After this marvelous occurrence—of the hen laying eggs at my front door—I felt much more tolerant of the peregrinations of the poultry. Indeed, for several weeks, I had eggs at arm’s reach every morning and could not get over the marvelous sight of them tucked into a pile among my kid’s truck toys. And, beyond the amusement and convenience, there was something else about this hen’s behavior that captured my attention. I felt a tender recognition of her strong impulse to roost and an appreciation of her search for the right place to do the necessary thing.
In choosing to occupy our porch, this hen actually caused me consider current worldly events in a new way. She reminded me, if you’ll allow me to make a mental leap, of the Occupy Wall Street movement occurring in New York and beyond. She made me think about the spaces we choose to occupy, and why. How in the case of the Wall Street folks, they are bucking a big system in which the status quo is protected to serve the privileged. How they are occupying the nexus of power, literally planting their bodies down, to demand a new way of doing things, unsettling business as usual. And then the hen made me think about how this life my family has chosen, here on this swath of green land, could be a form of occupation in this new radicalized sense of the word.
To own a farm is to root oneself down in a place, with a very grounded purpose— in our case, to create a viable and vibrant model of small scale family agriculture; to participate in creating healthy rural community; to grow good food and ferment beverages with a commitment to principles that seek to honorably balance economics and ecology. I don’t want to sound too lofty about it, since we wake each day wondering how to go about it, but we are here for a purpose and we hope what we do causes more good than harm. Of course it’s hard to measure such things when there are so many compromises in a day and a limit to the time, energy and resources we have to pursue our ideals. But we are here, and the here-ness of our existence, the passionate occupation of this specific farm, is the greatest defining factor in our lives, alongside our love for each other.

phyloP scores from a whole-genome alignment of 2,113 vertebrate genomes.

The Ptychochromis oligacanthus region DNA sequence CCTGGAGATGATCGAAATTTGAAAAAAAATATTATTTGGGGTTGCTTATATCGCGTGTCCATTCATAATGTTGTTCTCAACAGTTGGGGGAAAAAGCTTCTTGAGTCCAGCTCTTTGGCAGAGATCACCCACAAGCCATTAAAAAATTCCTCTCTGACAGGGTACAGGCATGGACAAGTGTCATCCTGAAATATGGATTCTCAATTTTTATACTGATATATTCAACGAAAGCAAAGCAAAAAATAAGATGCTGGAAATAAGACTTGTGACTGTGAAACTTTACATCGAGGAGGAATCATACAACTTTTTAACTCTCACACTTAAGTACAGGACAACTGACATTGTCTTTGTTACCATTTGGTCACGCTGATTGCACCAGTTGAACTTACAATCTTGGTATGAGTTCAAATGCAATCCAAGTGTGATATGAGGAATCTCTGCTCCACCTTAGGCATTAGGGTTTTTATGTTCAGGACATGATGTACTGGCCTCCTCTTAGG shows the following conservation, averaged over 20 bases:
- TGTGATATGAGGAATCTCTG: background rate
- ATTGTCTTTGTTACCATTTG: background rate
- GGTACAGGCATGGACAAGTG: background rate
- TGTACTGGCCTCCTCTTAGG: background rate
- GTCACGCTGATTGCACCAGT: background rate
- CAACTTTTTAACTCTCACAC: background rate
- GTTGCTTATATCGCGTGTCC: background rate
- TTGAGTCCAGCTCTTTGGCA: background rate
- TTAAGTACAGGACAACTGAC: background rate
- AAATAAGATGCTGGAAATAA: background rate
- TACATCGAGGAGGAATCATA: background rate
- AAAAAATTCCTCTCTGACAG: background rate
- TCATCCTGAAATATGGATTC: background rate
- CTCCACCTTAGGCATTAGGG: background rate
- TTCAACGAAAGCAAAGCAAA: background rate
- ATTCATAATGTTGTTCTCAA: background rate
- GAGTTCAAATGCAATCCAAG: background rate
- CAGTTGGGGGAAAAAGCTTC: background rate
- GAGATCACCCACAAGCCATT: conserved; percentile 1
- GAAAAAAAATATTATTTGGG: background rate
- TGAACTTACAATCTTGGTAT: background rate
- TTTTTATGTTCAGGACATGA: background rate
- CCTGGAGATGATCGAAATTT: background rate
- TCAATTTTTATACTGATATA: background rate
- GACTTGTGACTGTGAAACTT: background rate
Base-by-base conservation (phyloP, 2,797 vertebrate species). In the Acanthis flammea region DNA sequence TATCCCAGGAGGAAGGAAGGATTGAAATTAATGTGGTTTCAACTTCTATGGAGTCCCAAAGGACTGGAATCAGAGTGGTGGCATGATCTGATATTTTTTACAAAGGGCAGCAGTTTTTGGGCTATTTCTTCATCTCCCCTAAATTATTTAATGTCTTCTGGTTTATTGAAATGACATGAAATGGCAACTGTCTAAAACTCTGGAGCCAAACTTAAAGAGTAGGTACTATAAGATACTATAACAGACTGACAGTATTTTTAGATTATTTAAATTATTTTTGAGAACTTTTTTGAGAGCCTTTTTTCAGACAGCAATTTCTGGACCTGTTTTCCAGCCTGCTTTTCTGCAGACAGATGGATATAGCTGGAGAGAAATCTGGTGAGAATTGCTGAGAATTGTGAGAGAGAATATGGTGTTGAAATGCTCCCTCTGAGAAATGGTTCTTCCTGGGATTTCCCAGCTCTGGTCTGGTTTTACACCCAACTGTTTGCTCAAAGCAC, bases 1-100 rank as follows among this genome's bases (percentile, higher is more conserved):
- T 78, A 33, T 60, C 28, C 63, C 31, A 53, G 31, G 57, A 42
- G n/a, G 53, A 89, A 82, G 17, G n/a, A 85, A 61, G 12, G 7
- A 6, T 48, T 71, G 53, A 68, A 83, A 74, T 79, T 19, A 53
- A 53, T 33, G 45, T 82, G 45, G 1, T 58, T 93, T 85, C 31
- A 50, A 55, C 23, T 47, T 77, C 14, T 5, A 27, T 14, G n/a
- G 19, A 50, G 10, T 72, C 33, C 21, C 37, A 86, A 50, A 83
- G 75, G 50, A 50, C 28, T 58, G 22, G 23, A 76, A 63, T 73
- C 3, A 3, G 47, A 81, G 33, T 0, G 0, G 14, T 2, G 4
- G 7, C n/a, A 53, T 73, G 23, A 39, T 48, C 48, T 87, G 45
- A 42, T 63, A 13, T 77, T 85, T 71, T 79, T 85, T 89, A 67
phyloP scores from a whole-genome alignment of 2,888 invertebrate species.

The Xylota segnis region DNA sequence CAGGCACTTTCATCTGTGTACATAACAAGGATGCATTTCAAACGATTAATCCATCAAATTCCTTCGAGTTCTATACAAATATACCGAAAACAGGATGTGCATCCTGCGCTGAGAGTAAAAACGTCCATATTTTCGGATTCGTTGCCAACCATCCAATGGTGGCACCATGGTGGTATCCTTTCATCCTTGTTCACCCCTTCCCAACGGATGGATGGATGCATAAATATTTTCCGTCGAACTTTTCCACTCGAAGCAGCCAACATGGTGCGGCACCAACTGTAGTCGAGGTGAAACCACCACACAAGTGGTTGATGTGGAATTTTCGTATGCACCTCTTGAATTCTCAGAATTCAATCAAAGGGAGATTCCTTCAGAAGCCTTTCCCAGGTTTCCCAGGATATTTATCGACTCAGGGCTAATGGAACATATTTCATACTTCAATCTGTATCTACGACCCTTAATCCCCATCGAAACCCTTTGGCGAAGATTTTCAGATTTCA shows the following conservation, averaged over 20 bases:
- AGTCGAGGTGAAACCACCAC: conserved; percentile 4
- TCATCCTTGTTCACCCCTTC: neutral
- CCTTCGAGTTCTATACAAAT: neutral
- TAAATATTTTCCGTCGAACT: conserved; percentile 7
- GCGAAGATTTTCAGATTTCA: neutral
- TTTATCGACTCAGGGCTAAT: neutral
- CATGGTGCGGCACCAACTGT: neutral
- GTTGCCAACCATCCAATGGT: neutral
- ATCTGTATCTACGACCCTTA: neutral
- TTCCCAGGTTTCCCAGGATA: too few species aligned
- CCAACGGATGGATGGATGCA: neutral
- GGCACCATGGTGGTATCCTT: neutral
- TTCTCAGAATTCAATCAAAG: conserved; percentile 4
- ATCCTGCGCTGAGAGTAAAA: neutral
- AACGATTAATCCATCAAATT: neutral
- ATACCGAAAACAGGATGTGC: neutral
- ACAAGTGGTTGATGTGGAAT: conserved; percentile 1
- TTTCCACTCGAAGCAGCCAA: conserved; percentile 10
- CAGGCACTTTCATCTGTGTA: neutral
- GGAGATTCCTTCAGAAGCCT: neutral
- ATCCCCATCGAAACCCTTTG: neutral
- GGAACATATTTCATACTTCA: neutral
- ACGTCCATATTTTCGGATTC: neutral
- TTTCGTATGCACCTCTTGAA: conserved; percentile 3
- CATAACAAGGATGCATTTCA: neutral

On this particular day of occupation, my husband is up at the barn pitching yeast into tanks of cider. My kids are playing in the shifting light of the Chimacum valley. And I am musing on poultry, politics and the purpose of my life. Meanwhile, the free-thinking hen has moved on from our front stoop and must be roosting somewhere else now. I see her today loitering behind the house, by the back door, where we pile our compost.
As the earth completes its 2,012th rotation around the sun, in the common era of the western calendar, we are here together—occupying Finnriver with attention and aspiration—working for right livelihood, striving for good love and hoping for plentiful eggs.
May your new year be fruitful, healthful and wonderful!